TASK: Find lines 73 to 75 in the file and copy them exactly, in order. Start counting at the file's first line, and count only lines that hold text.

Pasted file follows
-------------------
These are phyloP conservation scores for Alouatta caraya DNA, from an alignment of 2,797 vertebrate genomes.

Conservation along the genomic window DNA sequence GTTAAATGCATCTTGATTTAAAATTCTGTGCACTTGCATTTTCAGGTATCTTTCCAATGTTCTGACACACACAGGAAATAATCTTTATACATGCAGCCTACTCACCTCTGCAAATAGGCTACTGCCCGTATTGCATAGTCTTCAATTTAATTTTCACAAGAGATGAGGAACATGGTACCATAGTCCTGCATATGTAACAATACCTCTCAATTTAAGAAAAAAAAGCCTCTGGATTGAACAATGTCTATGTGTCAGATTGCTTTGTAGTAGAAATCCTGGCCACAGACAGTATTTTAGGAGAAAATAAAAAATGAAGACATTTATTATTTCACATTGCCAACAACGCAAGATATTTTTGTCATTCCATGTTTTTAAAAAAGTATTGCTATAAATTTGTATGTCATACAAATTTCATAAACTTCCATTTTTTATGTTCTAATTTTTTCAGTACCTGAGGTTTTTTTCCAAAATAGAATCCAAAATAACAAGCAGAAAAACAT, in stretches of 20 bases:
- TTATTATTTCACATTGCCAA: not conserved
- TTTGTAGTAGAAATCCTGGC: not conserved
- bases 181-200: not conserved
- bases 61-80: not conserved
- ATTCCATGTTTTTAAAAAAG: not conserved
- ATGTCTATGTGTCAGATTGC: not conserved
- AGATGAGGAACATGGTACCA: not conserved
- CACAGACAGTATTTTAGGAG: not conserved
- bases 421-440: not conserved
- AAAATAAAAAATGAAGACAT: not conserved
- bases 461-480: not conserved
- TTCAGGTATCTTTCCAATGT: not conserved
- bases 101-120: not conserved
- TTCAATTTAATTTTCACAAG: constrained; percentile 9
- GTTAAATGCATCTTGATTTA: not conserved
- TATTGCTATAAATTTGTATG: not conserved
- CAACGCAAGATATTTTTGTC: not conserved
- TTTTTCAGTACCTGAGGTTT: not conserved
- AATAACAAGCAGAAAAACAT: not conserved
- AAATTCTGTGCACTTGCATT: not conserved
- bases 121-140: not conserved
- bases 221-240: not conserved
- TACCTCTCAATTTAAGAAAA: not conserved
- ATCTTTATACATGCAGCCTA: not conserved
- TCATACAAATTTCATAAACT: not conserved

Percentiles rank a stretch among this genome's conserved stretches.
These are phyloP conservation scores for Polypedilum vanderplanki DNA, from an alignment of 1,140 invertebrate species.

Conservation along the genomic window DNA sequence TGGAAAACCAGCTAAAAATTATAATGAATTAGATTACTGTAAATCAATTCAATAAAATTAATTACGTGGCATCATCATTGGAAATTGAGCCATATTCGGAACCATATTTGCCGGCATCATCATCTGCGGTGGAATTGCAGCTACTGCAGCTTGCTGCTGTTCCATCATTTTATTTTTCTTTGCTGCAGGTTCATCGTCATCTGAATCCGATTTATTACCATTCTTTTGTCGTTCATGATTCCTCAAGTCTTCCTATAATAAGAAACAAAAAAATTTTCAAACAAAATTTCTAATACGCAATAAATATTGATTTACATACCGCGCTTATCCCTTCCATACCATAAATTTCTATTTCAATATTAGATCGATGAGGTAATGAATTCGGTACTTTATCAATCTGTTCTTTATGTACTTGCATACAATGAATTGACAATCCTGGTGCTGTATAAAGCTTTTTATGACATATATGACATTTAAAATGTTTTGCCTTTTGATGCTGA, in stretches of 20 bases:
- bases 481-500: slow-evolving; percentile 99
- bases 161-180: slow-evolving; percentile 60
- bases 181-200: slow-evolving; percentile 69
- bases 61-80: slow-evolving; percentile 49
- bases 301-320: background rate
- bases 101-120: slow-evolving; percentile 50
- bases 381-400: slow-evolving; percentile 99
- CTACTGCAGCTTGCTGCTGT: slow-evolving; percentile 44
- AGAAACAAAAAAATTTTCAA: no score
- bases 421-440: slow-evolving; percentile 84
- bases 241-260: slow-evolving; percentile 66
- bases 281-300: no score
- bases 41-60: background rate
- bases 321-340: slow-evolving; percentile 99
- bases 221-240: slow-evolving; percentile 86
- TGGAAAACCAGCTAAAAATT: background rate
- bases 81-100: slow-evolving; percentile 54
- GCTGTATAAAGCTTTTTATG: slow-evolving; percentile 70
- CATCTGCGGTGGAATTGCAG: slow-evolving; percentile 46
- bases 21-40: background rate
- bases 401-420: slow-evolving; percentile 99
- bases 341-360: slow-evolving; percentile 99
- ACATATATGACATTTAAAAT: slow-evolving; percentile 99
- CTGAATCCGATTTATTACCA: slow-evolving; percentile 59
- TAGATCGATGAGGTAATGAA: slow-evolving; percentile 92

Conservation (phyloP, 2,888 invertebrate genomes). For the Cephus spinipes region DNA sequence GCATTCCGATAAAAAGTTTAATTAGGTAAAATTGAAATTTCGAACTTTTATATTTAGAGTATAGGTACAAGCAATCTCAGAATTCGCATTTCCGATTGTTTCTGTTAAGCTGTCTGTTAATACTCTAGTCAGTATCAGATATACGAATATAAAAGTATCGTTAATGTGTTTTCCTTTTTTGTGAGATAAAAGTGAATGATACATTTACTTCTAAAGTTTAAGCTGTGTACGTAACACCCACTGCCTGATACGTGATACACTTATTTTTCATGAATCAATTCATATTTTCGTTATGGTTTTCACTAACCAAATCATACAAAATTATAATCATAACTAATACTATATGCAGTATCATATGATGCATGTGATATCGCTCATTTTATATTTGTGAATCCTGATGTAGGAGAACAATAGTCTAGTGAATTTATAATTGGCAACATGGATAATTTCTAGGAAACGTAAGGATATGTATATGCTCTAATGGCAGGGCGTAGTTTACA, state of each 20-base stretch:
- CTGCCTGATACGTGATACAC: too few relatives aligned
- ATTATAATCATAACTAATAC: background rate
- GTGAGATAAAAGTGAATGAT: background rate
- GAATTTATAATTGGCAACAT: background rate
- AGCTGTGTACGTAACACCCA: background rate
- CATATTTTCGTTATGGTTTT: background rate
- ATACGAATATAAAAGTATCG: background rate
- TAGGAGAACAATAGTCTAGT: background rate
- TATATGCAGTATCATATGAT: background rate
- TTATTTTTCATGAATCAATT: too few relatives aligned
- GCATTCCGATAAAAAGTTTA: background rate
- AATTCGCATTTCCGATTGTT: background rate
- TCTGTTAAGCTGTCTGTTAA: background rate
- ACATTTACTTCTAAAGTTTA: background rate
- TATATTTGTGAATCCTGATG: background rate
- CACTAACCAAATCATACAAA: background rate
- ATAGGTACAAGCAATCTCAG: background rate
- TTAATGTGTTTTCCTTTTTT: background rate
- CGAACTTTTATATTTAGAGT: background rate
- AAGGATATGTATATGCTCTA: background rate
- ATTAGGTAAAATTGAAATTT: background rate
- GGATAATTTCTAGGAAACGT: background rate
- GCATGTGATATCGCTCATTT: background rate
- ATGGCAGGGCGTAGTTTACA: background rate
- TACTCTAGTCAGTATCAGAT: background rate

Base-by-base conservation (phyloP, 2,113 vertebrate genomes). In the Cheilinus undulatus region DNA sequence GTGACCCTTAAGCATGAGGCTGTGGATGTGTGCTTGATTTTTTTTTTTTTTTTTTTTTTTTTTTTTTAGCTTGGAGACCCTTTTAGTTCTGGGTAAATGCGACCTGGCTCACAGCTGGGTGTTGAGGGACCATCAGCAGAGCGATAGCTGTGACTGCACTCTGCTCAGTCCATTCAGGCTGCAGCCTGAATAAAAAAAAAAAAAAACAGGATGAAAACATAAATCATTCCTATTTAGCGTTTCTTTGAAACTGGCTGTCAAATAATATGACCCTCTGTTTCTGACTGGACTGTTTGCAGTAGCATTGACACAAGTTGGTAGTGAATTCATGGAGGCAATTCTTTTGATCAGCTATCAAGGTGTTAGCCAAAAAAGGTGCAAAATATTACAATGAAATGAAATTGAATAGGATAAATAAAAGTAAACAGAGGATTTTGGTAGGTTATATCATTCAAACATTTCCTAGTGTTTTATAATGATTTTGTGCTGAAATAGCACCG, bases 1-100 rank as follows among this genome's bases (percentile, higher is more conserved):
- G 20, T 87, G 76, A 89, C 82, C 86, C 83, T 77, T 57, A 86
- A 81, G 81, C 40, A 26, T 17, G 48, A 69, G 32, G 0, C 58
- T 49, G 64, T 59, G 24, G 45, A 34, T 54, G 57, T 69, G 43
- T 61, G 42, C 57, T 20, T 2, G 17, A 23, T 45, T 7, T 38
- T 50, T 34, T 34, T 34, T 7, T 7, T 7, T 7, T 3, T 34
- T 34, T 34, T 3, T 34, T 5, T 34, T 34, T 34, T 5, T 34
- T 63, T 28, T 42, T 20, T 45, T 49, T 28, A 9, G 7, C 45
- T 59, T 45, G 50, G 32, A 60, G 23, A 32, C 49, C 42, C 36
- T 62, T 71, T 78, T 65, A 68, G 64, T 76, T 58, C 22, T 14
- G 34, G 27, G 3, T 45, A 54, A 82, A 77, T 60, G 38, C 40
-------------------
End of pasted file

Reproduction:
- ATAGGTACAAGCAATCTCAG: background rate
- TTAATGTGTTTTCCTTTTTT: background rate
- CGAACTTTTATATTTAGAGT: background rate